By Eric James A. Sotomil
Philippine Daily Inquirer
September 23, 2008
I was sharpening my pencil that afternoon, oblivious of the weary adults going in and out of the house. As a four-year-old, if I was not scribbling with a pencil on the door, I would be at the back of our house drawing trees and houses on the concrete pavement using charcoal from the kitchen. My younger sister often joined me in that creative pursuit and I, like a real master dedicated to his craft, would scold her if I thought she was destroying my masterpiece.
We lived in Antique province and my childhood was filled with activities typical in a rural area. At harvest time, we rolled in the hay pretending to be acrobats—never mind if we would later itch all over. When it rained we bathed in the street and ran around the plaza. At times, we joined workers picking golden “kuhol” [snails] and collected them in a sack that we then placed on the highways to be run over by vehicles. (How few were the vehicles back then!) At other times, we caught dragonflies by their wings (only to set them free after a while), flew kites, made paper planes and played hide and seek. Our idea of play and fun seemed always to involve running. When we ran, we put our slippers on our wrists or arms. That way they looked like shields of some sort, and we liked that.
This is the general picture of my childhood, except for that one afternoon on Aug. 29, 1989 when my sister cut herself with a pencil sharpener. Blood flowed then and more blood would flow.
I continued with my activities while my sister was being taken care of. It was just a minor cut, so I couldn’t understand why my mother was so much worried. Some people came and asked her questions, and they too seemed anxious. When they left, mother led us inside the house while the helper closed all the doors and windows.
Then, I heard gunfire. “Nanay” [Mother], who was pregnant with my younger brother, told us to lie flat in one corner. She herself kneeled down embracing a pillow, careful not to drop on her belly. I couldn’t remember how long the exchange of gunfire lasted. What I remember is that we lay there almost motionless, save for the Sign of the Cross my mother and a cousin were making.
My young mind could not process all the emotions I was seeing among the people around me. Was I seeing fear? Hope? Resignation? I didn’t realize the gravity of the situation, but how would a four-year-old know? I became worried about my mother because that was what all the others seemed to feel. Strangely other than worrying about her, I felt nothing—not even fear.
When the place turned quiet, Nanay and “Yaya” [Nanny] Arlene opened the front door. Nanay seemed to be even more worried. If her face could speak, it would have asked if her husband, my father, was fine. The look she wore was a look I would never want my mother to have ever again.
After a while, I saw trucks filled with uniformed men passing by. It was the first time I saw vehicles with double tires. My father wore a uniform like theirs. He was a soldier like them.
The year 1989 was a year of turbulence. Our newly reinstalled democracy was under threat from renegade military men. Armed rebels were active and growing in number especially in the countryside. What happened that August afternoon was emblematic of the troubled times.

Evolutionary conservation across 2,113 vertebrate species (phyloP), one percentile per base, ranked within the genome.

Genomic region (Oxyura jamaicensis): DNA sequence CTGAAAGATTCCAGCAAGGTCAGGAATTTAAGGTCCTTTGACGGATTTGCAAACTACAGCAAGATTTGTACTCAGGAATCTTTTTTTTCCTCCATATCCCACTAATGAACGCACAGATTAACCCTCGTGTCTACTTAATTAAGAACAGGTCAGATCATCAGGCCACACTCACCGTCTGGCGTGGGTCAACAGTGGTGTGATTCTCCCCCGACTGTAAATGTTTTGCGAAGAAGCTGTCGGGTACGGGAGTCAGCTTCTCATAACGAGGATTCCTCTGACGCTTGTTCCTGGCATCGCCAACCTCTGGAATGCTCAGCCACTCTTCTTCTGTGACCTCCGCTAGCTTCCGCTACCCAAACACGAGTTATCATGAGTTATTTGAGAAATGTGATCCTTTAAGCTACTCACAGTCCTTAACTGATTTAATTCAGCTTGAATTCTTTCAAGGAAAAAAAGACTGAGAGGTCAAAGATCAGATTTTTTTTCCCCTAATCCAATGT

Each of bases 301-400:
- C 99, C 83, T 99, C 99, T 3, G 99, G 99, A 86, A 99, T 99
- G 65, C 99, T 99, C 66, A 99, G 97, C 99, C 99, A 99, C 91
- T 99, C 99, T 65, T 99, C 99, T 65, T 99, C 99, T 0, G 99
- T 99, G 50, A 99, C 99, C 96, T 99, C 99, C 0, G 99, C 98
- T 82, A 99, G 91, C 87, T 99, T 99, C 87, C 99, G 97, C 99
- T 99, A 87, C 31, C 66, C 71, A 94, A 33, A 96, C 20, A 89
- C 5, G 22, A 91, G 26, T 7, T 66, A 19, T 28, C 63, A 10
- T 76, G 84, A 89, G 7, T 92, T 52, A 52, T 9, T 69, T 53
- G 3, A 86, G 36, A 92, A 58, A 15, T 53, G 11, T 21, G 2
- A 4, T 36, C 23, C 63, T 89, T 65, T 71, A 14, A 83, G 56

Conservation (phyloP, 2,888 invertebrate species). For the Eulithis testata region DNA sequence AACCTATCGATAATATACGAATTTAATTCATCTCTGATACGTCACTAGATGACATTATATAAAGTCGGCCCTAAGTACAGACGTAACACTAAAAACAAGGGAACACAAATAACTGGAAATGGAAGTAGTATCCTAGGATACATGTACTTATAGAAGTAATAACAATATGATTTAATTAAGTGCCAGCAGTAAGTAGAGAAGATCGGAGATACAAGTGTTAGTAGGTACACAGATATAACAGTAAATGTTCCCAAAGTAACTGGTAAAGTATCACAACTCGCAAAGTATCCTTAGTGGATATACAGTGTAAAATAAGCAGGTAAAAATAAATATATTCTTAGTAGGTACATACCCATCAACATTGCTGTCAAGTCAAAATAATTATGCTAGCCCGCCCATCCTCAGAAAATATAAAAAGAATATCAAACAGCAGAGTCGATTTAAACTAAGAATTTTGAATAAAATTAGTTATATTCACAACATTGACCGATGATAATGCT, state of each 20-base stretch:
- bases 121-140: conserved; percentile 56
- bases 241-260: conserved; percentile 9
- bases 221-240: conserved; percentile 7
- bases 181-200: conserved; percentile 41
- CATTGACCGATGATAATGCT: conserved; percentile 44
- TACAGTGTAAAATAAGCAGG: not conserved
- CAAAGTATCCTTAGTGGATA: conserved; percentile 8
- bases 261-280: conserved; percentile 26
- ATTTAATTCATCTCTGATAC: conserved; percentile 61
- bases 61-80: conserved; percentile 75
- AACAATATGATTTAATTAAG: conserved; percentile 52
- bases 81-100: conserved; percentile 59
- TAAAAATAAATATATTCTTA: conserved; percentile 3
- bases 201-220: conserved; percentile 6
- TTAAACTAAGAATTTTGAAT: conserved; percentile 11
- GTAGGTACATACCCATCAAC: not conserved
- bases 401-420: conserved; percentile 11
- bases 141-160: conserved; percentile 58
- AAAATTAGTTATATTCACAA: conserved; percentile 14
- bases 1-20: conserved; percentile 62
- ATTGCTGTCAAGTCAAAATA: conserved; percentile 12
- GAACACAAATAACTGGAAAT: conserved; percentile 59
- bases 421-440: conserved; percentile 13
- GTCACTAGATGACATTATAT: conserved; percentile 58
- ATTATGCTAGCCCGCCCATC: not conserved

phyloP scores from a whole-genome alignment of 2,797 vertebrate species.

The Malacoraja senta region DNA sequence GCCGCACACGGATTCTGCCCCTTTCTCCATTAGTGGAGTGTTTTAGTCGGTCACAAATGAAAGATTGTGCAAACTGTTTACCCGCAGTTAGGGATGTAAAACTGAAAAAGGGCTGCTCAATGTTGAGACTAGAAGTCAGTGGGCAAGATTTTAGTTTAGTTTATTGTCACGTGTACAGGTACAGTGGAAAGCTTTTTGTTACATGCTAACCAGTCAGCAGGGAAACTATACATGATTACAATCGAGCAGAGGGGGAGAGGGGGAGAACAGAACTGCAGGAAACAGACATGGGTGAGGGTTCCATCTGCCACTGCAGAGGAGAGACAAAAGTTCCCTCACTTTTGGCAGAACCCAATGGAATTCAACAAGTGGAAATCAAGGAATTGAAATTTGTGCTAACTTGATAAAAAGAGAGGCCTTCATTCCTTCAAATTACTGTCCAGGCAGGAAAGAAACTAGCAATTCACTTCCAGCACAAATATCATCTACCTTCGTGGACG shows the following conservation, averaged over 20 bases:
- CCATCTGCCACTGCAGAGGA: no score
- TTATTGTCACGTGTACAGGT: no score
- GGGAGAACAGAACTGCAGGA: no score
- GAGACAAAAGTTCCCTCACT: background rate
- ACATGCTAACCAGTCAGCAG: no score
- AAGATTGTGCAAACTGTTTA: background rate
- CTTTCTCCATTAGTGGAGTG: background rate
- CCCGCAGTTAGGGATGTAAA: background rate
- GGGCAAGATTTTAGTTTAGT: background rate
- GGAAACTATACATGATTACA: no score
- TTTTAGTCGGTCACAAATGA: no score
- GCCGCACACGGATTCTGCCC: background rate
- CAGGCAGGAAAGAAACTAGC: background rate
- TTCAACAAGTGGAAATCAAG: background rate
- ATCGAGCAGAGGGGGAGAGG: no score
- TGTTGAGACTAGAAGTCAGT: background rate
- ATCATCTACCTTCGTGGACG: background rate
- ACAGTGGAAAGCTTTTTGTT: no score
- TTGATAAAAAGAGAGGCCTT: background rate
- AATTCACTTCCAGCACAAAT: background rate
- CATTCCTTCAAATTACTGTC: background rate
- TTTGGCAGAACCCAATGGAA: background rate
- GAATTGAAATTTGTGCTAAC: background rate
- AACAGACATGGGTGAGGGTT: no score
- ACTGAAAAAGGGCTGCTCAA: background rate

From a newspaper clipping 19 years ago, I have learned that the rebels planned an ambush. They held up and burned a delivery truck at one end of our town. This later proved to be a decoy intended to lure government troops into a deadly trap. “Tatay” [Father] was among the military men who responded to the attack. Two soldiers fell that day. He was one of them. A bullet tore through his left shoulder and pierced his heart. He was 30 years old then.
Tatay left behind a young wife, a son, a daughter and an unborn child. Nanay gave birth to my brother one week after Tatay died and five days before his funeral.
People came in droves to the wake. They were there for various reasons, but most came to sympathize with our young family. Others came to honor a hero. Some speculated about the role of a female rebel in the attack. She was allegedly involved in a love affair that had gone sour and she was supposed to have made sure that the bullet of vengeance —the one that ended my father’s life—would be fired by her.
Apparently, nasty rumors follow a man to his grave. But I have no reason to believe this one.
Nanay was uncertain and fearful about the future but she courageously carried on. She resolved not to remarry for the sake of her children. She wanted to focus on bringing us up and having a new man in her life might have complicated things. But this I know: In matters of the heart she will always be with Tatay—six feet of earth separating them, notwithstanding.
We moved on quickly because of her resilience. She is a strong woman. Ours was not exactly a life of privilege but she provided for all our needs. We never felt we lacked anything. From her, we learned to trust God, to respect others and to be grateful for every blessing that comes our way.
I did not grow up having Tatay around to teach me about courage, honor and responsibility, but he more than made up for it by showing us the stuff he was made of that August afternoon. I keep fond memories of him: of untying his shoes when he arrived, of racing with my sister to get his slippers, of going to the beach together, of punching his palms, of riding the Ferris wheel with him by our side and of making us laugh with his coin tricks. I miss Tatay dearly and my heart goes out to my younger brother. I can’t imagine how he feels about not even being able to see our father alive.
It has been 19 years since that fateful afternoon. It was the day I first glimpsed the two faces of courage: in Tatay, the courage to face death; in Nanay, the courage to face life.
Eric James A. Sotomil, 23, is a certified public accountant working for an oil company.